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Kac's process and some probabilistic aspects of the Boltzmann equation



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Heydecker, Daniel 


We consider a family of stochastic interacting particle systems introduced by Kac as a model for a spatially homogeneous gas undergoing elastic collisions, corresponding to the spatially homogeneous Boltzmann equation. We consider Kac's problem of showing propagation of chaos - that if the velocities of the particles are initially approximately independent, then the same is true at later times - which is equivalent to the convergence of the empirical measures, and which derives the spatially homogeneous Boltzmann equation from the underlying molecular dynamics.

The first two results concern the propagation of chaos for different Kac models. In the first case, we consider the hard spheres kernel, which is appropriate for modelling interactions arising from localised interactions. For this model, we build on previous analyses of the same problem to show that the expected deviation between the Kac process and the Boltzmann equation, measured in expected Wasserstein distance, is of the order Nα. Particular care is paid to the time-dependence of the estimates, using the stability properties of the Boltzmann equation: we will show that the expected deviation at a single fixed time is typically of the order Nα, uniformly in time, while for the largest deviation on a time interval [0,tfin], there is a prefactor (1+tfin)β, where β>0 can be chosen as close to 0 as desired. We also show that similar estimates hold, possibly for smaller α, as soon as the initial data are only assumed to have 2+ϵ moments.

We next consider the case of non-cutoff hard potentials, which arise from modelling a family of long-range interactions. In this case, the collision kernel is doubly-unbounded, both unbounded as the relative velocity increases, and with a non-integrable angular singularity, so that every particle undergoes infinitely many collisions on any nontrivial time-interval. In this context, we introduce a Tanaka-style coupling for a well-chosen distance function on Rd, which allows us to exploit a negative Povzner-type term. This leads to a proof of propagation of chaos and a new uniqueness and stability result for the corresponding Boltzmann equation, assuming only that the initial measure is a probability measure with finitely many moments, whereas previously established results have required either some additional regularity or an exponential moment. In the case of the corresponding hard-potential Landau equation, the same argument can be further refined to show uniqueness and stability for probability measures with 2+ϵ moments. We also show that energy-conserving solutions to the Landau equation exist, assuming only that the initial data has finite energy, and we use the new uniqueness result to show that all solutions to the Landau equation immediately admit analytic densities, aside from the degenerate cases where the initial data is a point mass. By contrast, previous results have only shown that such regular solutions exist.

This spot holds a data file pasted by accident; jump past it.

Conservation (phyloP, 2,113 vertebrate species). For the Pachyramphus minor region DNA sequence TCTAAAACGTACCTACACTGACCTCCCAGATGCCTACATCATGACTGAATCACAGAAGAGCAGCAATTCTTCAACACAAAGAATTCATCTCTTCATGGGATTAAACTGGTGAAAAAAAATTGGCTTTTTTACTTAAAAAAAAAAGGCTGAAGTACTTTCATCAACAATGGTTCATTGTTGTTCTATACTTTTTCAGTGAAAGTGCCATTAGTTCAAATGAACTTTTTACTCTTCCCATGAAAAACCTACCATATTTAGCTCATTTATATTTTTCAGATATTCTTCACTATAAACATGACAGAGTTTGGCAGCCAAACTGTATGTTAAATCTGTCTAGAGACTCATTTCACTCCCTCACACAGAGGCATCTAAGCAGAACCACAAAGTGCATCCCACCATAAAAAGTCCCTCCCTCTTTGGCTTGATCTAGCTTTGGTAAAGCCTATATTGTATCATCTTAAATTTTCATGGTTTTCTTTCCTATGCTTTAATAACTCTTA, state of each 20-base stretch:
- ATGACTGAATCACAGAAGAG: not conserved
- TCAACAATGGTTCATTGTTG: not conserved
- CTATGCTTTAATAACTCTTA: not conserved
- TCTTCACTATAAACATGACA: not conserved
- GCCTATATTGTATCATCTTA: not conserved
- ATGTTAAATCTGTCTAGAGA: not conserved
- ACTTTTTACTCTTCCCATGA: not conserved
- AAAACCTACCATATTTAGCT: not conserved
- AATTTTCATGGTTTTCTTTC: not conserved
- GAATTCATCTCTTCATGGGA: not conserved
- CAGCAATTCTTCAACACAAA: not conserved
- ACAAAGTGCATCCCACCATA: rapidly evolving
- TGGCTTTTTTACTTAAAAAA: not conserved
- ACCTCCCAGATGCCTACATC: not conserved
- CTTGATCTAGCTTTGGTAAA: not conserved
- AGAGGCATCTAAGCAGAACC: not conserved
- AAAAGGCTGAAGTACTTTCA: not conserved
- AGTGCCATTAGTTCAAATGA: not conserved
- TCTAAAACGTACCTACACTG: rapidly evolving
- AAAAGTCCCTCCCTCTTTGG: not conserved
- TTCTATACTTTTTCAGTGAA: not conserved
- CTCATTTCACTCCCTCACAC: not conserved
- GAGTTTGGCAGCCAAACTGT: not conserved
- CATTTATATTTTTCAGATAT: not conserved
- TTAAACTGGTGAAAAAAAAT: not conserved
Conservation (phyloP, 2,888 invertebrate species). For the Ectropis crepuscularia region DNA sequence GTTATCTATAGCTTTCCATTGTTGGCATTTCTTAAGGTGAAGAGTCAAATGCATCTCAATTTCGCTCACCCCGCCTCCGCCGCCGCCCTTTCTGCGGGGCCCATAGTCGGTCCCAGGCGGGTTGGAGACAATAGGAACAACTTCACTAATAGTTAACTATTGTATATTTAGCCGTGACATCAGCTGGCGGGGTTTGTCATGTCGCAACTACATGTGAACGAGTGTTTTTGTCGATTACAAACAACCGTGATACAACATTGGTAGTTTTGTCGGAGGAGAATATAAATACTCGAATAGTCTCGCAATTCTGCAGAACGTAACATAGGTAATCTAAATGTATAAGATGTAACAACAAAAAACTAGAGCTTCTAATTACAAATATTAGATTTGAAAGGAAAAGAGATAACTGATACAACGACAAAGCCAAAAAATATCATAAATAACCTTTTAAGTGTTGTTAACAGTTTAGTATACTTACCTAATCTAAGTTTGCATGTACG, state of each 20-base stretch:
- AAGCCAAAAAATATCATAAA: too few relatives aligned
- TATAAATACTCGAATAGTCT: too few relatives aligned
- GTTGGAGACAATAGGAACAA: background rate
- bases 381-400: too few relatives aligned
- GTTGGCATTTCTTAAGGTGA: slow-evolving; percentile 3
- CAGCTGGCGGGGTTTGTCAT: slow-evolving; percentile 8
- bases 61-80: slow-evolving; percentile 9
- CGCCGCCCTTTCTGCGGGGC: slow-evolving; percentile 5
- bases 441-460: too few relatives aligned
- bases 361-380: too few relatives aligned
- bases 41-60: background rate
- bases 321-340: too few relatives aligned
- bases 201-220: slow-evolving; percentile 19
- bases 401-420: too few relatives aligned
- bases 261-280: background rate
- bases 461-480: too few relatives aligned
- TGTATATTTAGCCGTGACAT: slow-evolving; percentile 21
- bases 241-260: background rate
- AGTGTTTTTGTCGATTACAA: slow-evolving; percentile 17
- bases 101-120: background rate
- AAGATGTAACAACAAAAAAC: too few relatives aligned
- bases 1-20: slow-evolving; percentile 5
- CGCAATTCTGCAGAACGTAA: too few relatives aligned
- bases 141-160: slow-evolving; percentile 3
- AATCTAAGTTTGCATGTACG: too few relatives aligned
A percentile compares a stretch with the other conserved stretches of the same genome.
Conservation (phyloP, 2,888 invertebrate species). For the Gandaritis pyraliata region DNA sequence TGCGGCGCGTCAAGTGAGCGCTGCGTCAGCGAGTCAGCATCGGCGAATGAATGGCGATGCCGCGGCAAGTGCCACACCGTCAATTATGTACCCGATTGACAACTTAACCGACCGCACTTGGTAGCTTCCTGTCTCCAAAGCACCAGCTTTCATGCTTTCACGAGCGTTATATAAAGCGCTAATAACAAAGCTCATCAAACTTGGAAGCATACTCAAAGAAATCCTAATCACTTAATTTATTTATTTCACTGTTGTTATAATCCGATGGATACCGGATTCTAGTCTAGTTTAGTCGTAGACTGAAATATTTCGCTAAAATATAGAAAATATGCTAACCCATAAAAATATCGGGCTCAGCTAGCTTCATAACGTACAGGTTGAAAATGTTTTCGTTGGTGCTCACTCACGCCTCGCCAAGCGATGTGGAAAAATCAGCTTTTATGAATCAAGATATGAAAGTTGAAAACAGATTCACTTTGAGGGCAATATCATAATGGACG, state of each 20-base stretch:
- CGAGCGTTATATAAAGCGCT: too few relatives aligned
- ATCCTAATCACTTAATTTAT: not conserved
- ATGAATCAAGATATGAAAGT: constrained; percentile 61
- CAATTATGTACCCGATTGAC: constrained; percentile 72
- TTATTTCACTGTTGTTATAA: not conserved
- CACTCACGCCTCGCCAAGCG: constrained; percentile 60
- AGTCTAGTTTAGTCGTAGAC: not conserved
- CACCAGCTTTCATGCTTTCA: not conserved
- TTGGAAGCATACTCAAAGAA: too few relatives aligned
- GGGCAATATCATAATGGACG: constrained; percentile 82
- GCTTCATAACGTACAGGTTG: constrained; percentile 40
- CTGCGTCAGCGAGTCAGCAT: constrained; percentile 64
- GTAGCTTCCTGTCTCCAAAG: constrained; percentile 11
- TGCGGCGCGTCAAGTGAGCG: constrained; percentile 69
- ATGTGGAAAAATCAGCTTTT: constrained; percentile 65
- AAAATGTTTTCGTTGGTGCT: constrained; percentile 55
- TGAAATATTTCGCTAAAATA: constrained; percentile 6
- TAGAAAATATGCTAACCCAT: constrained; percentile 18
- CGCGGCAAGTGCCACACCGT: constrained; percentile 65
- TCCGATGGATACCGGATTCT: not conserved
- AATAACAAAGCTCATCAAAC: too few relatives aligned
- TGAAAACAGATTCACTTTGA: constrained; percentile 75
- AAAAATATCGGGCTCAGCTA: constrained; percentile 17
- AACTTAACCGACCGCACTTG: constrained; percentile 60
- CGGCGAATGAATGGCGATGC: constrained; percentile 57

We further study the dynamical large deviations of the N-particle system, either for the case of a cutoff Maxwell molecules kernel, or a caricature of the hard spheres kernel, for a range of initial conditions including equilibrium. We seek large deviation estimates jointly with an auxiliary flux measure which records the collision history. We prove a large deviation upper bound, and a lower bound restricted to classes of sufficiently regular paths, with a rate function analagous to those found elsewhere in the literature for similar problems. However, we show by exhibiting a family of counterexamples that this rate function does not capture all possible large deviation behaviours; although the particle system almost surely conserves energy, possible large deviation behaviour includes energy non-conserving solutions to the Boltzmann equation, as found by Lu and Wennberg, but these occur strictly more rarely than predicted by the rate function.

The final section concerns Smoluchowski and Flory coagulation equations with a particular bilinear form, which arise when studying the interaction structure of the Kac process by forming clusters of particles joined by chains of collisions, corresponding to the cumulant expansion. Exploiting the bilinear structure and a coupling to random graphs, we are able to give a detailed analysis of the coagulation particle system and limiting Flory equation, including showing the emergence of a unique macroscopic cluster at a finite time tg∈(0,), which we characterise exactly in the case of the particle system.





Norris, James


Boltzmann Equation, Kac Process, Stochastic Processes


Doctor of Philosophy (PhD)

Awarding Institution

University of Cambridge
EPSRC (1946322)